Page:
Scandinavia contrasts heavily with medieval England though. Rather than being a single large Island or collection of isles, Scandinavia describes modern Denmark, Norway, Sweden, Finland, and Iceland. To make it simpler, I’m going to break it up into Viking and NonViking Scandinavia, which was predominantly based on how far north the vikings went.
Viking Scandinavia is primarily Southern Norway, Sweden, and Denmark. Norway is a very mountainous and hilly region creating massive and beautiful Fjords or inlets with high cliffs. Sweden is on the east side of the mountains being mildly lower but hilly and mountainous nonetheless. Both are mostly covered in a Boreal Forest, or a subarctic Taiga, a forest that is characterized by evergreens in a very cold climate, with tall but skinny trunks and wide but thin branches. This contrasts from the deciduous forests native to England and most of Europe including Denmark, the southernmost part of Scandinavia that’s a low lying peninsula known as the Jutland Peninsula with a collection of several large islands known as the Danish Archipelago.
The Jutland was home to three of the largest trading hubs in the Viking world, being Aarhus, Ribe, and the largest of Hedeby which contained about 1000 people. Most of the largest cities in Scandinavia were not founded until after the viking era was over, but several major cities weren’t far from them. The religious city of Uppsala and the nearby town of Birka were relatively close to modern Stockholm in Sweden and Roskilde near modern Copenhagen. Oslo (or Anslo as it was called) was founded around 1040, meaning it could appear in the title. Kaupung and Trondheim were larger hubs in Norway, with Trondheim towards northern Norway along the coast of the Norwegian Sea. Reykjavik and a few other towns were founded in Iceland in 874, so it’s not impossible to see them too.
There are many contemporary and modern sources on viking architecture, and while it was almost entirely wood and mud, I do want to discuss some common themes I’ve seen doing research into Viking Architecture styles. To begin with, some commonalities are that viking villages are generally flat with low single story buildings and wide streets. Ubisoft’s last foray into the viking era with For Honor had shown off a viking village with the opposite though, being taller 2-3 story houses, narrow paths on a hill. While undoubtedly visually pleasing, it’s certainly inaccurate. As we see from the potentially leaked concept art for Ragnarok, Bay 09 includes a sprawling viking city on a mountain side overlooking a Fjord, with high towers, multiple story buildings, and even a bridge with houses built onto it. Again it’s visually appealing, and would likely work well with parkour despite being on a more fantastical side of what we ought to see. The other big commonality is that most viking villages had a sizeable mead hall that was used for town religious and political purposes, often being a timber longhouse.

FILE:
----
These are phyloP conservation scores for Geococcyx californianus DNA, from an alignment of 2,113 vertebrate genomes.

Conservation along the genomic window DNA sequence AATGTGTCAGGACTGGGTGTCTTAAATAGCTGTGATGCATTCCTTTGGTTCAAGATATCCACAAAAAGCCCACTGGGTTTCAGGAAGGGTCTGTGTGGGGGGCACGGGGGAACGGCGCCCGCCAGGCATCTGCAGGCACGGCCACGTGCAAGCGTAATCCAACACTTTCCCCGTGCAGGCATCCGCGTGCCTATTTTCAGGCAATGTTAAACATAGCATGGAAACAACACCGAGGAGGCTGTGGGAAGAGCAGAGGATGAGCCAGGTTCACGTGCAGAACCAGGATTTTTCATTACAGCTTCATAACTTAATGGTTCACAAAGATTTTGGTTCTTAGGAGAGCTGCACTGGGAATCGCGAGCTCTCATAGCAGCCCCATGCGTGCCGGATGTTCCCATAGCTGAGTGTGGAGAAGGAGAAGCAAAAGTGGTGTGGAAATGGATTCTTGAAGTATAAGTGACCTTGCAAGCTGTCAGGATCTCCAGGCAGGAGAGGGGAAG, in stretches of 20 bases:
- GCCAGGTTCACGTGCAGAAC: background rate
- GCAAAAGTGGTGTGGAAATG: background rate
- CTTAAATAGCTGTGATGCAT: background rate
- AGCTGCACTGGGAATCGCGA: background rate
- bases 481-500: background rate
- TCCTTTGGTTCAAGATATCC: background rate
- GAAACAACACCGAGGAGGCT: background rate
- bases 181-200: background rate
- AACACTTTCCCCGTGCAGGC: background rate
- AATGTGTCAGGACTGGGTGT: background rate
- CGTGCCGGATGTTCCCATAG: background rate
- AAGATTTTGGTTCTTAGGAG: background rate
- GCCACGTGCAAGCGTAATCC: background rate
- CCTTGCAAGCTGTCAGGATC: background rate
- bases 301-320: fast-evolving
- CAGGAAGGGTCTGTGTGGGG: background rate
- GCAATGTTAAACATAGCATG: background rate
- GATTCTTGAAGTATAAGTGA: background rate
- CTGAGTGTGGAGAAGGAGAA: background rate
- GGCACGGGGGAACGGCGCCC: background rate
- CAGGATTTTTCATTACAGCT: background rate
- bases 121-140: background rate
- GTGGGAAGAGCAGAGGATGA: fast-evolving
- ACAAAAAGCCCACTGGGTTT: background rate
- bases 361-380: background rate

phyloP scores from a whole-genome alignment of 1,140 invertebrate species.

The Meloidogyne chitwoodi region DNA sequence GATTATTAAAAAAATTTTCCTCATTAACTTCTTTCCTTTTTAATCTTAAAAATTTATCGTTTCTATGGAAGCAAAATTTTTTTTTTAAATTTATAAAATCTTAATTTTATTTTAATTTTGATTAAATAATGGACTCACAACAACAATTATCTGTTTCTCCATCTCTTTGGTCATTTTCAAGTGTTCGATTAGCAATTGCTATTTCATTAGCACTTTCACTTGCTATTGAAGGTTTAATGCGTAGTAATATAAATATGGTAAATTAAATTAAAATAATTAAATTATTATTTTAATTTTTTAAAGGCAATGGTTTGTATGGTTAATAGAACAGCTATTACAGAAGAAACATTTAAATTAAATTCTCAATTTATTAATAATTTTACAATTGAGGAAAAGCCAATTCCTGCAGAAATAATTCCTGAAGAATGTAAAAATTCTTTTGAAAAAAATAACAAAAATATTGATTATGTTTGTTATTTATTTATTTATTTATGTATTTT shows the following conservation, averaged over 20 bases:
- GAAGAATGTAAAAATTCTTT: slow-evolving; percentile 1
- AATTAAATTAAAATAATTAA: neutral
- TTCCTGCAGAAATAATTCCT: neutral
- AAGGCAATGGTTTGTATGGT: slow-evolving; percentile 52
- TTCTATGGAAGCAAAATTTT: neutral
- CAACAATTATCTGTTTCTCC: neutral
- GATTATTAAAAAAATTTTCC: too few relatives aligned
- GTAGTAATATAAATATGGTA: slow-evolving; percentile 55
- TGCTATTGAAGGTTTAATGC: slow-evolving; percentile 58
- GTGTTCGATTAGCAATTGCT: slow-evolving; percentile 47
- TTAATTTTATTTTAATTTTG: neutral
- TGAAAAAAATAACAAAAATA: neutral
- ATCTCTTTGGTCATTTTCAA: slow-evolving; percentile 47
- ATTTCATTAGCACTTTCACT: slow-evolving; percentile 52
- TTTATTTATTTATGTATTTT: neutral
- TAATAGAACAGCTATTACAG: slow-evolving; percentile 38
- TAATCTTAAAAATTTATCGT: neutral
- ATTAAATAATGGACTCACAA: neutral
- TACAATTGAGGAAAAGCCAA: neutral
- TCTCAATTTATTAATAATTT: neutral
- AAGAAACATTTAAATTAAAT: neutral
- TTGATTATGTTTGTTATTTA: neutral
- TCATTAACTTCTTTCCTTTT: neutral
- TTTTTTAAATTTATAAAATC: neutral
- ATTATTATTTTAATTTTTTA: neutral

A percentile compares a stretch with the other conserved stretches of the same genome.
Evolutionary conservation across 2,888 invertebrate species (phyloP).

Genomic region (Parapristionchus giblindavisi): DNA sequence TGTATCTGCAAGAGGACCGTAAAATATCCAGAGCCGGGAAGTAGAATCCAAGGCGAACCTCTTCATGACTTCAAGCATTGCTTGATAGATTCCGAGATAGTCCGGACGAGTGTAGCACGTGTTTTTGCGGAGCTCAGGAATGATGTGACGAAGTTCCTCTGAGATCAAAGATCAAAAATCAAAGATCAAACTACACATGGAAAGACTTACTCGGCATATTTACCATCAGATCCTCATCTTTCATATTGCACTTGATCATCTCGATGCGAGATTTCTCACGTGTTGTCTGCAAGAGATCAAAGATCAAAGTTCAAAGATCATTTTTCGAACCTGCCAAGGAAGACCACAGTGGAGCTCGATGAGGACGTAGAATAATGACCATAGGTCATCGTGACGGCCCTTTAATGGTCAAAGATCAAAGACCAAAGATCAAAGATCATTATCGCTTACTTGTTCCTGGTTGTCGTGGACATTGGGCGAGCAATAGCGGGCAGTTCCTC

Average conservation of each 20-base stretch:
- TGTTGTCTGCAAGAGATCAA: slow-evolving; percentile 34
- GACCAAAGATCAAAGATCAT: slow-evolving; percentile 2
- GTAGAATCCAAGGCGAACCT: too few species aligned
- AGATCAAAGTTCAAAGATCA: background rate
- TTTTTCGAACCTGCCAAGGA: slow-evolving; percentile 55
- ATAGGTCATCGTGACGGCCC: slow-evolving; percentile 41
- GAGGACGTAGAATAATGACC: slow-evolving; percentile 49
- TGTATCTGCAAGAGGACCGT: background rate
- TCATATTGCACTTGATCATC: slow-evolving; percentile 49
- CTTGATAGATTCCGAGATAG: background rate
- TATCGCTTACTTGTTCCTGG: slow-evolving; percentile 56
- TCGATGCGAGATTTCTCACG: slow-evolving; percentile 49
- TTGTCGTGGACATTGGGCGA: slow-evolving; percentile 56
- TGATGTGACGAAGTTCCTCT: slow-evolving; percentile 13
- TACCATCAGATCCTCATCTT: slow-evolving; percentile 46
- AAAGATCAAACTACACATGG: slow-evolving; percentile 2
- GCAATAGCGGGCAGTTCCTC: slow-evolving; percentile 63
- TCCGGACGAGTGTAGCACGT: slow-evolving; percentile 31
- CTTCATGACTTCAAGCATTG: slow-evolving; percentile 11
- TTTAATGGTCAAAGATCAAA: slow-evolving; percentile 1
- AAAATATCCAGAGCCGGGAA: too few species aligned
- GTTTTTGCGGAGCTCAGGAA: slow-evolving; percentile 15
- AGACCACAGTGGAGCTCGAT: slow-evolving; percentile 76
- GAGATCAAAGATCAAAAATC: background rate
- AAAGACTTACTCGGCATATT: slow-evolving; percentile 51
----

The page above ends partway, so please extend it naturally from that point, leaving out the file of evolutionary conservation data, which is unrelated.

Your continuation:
While most viking houses were wooden and had straw and mud roofs, it appears that some commonalities were more based on region. This bit is speculation, as I’ve had difficulty verify the veracity and historical accuracy of this architectural style, but based on the aforementioned concept art, it’s not unlikely to be seeing a more mythicized version of the world, meaning a few historical discrepancies are likely. From what I’ve seen, these largely wooden and more ornate buildings, despite being 1-1.5 stories were more commonly associated with Norway. I’d speculate that more mountainous terrain could make creating foundations for a house, especially longhouses, fairly difficult; thus forcing smaller and more stable homes to be designed out of primarily wood rather than earth works. Sweden, on the other hand would try to marry a larger footprint of longhouses such as in Denmark while being ornate and suited to the terrain, creating wood, straw, and mud houses that may have been similar to this. Denmark would largely focus on larger footprints using primarily longhouses within their city’s defenses, which likely owed to creating some of the larger cities of the viking era like Hedeby. During Harald Bluetooth’s reign and even as late as Cnut the Great, the Viking Ring Fortress became popular, especially in Denmark and Sweden, comprising of several longhouses and smaller houses in squares surrounded by a large earth wall, created by digging a trench along the outside of the desired hill. During construction the hill, 4 wooden passageways were left through the hill, with dirt and sod packed on top and to the sides, allowing people to freely move in and out of the fortress. The hill was then fortified with large timber siding on both the inside and outside, while allowing people from the inside easy access to the top of the hill, which now acted as a wall.
Iceland greatly differs from these areas though, with a far harsher environment. About 50% of iceland is covered in rough rocky volcanic lava deserts and glacial wastelands in a region called the Highlands. The rest of iceland is rocky and mountainous grassland surrounded by massive Fjords. While there were numerous viking settlements throughout the island, the largest and one of the first was the now-capital-city of Reykjavik. Unlike traditional viking settlements though, many homes were timber built but completely covered in mud and sod. This was to keep the heat trapped in the home due to the harsher environment, creating settlements that may have looked a bit like this.